Recent History – 2006
By Brad Lyon, 17 April 2006
Lieutenant-Colonel Brent Anderson has accumulated an impressive list of accomplishments during his 33 and a half years of service as a fighter and test pilot with the Canadian Forces. But the graduate of South Peace Secondary School (class of 1972) still looks back to his membership in the local Air Cadet Squadron 353 at the age of 12 as steering him toward a life in the air.
“I didn’t come from a military background. My parents, aunts, uncles — no one was in the military. But once I joined Air Cadets, then I got the interest in flying and becoming a pilot,” Anderson recalled during an interview after his induction onto the Wall of Fame at South Peace Secondary School on April 8.
But Anderson, who in February accepted a position with EnCana, used that early Air Cadet training well, as he retired from the air force as one of Canada’s most noted fighter/ test pilots. By the start of this year, he had flown more than 5,500 hours in fighter aircraft, the most for any current serving member of the air force at that time. He spent two years as the Commanding Officer of 410 (CF18) Tactical Fighter Squadron in Cold Lake, from 2002-04, and was the Wing Operations Officer in Cold Lake from 2004-05. From 1997-2002, he was the Canadian Air Force’s chief test pilot. And in Jan. 2005, he was recognized for achieving 3,500 flying hours in the F18. At that time, he was the oldest fighter pilot in Canada. It is those “firsts” in the air that Anderson remembers most fondly.
“I had a great opportunity to do a lot of flying in fighter aircraft over many, many years. I had the opportunity to do an awful lot of things for the first time that hadn’t been done before,” he said, recalling he started on the F5, and then was part of the inaugural training class on the very first F18 back in Jan. 1983. “That was exciting. The airplane was brand new.”
Anderson also was one of the only pilots from a western nation to fly within 10 kilometres of the border with the Soviet Union at a time when the Cold War was still impacting world affairs.
“If you put it in perspective, this is before the Berlin Wall came down. At the time I was on an exchange tour with the Royal Norwegian Air Force,” Anderson recalled. “Normally Canadians, Americans couldn’t fly that close to the Soviet Union in Norway, but because I was in a Norwegian airplane and conducting patrols near the border, I was able to do that. At the time, (10 kilometres) was the closest you were allowed to go to the border for fear of accidentally straying inside the border.”
Anderson joined the air force in 1972, and also spent four years at Royal Roads Military College in Victoria and Royal Military College in Kingston, Ont. earning a degree in Engineering. At the time he joined, Anderson said the air force was in somewhat of a diminished status, after achieving its heyday in the late 1950s and early 1960s. At that time, there were about 100,000 in the air force alone.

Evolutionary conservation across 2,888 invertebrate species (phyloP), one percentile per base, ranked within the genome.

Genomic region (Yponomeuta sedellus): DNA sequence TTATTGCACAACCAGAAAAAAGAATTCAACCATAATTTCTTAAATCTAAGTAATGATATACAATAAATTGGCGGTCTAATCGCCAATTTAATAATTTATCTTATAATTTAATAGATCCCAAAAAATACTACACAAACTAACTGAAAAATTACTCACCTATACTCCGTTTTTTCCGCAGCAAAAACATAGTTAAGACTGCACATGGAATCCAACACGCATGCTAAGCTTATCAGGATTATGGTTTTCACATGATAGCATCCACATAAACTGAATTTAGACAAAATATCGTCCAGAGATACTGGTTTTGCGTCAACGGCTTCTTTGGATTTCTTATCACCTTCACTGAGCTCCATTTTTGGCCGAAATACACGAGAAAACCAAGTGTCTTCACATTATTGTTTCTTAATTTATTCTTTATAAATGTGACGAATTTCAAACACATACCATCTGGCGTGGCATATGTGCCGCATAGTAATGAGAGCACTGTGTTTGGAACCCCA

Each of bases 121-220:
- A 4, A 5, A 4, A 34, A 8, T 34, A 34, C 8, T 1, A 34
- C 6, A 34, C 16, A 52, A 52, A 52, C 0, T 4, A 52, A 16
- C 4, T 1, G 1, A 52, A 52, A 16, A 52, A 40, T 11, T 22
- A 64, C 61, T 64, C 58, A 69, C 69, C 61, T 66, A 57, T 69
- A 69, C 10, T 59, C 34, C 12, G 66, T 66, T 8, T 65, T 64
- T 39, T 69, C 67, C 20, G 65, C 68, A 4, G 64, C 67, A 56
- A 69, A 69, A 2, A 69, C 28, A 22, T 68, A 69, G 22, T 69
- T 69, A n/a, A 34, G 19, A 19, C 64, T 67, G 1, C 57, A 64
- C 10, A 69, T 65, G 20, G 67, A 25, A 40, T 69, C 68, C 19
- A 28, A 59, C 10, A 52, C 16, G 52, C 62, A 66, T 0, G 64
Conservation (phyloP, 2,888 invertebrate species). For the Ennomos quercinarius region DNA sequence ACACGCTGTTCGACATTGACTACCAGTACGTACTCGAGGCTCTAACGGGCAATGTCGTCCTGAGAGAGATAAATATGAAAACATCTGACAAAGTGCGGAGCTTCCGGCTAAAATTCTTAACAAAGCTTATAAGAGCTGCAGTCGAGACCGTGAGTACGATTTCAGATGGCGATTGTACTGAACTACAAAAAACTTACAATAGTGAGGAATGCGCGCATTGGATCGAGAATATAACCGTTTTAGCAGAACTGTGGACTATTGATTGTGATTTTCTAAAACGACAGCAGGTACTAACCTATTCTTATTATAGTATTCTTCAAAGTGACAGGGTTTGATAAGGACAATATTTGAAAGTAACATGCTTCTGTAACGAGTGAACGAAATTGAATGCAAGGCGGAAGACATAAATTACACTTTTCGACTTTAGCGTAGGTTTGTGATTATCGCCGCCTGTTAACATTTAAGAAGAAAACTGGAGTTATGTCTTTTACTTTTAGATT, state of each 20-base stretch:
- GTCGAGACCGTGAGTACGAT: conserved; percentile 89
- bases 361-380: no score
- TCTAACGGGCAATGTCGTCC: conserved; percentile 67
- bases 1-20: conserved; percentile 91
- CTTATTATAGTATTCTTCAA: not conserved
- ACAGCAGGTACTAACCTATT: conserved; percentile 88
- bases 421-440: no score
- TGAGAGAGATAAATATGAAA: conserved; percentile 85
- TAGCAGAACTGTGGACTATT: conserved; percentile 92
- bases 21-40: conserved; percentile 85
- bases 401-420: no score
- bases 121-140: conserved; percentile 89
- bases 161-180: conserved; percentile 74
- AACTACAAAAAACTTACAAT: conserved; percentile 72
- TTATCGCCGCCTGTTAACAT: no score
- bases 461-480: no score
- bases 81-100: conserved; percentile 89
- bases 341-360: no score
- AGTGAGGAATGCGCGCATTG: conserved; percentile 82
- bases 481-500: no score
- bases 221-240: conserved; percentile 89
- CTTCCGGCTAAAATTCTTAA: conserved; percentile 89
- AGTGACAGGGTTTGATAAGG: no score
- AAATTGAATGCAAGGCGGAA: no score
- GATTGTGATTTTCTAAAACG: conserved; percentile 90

“But when I joined in 1972, we had amalgamated and we were the Canadian Armed Forces with army, navy, air force, and we were about 86,000 people at that time,” Anderson recalled. “By then we were in to the Trudeau years where there were reduced budgets, and our role was much diminished than what it had been before.”
But since then, Anderson believes the air force’s status has improved, and he said that can be traced to the decision to buy the 138 F18, state-of-the-art aircraft. As well, Canadian pilots receive excellent training, which was shown as recently as the war in Bosnia and the former Yugoslavia. Anderson said that statistics showed that while Canadian planes contributed only two per cent of the sorties in Bosnia, Canadian pilots led 10 per cent of the missions.
“Sending a force of 100 fighters into the former Yugoslavia, that’s a tremendous testament to the training we have in Canada,” Anderson said. “And that there were only at that time British, Canadian and American pilots who led those strikes in that conflict, once again it goes back to the excellent training.”
As for the future of the air force, Anderson said it comes down to the priorities set by the new government and Prime Minister Stephen Harper.
“We have a new government. I’m not sure what their plans are. But it will involve, in terms of the air force, buying new long-range transport airplanes, some new helicopters for the back of ships, and we will just have to see how it all plays out,” Anderson said. “Military budgets are very expensive and it competes with such important things as education and health, and so it’s always a challenge.”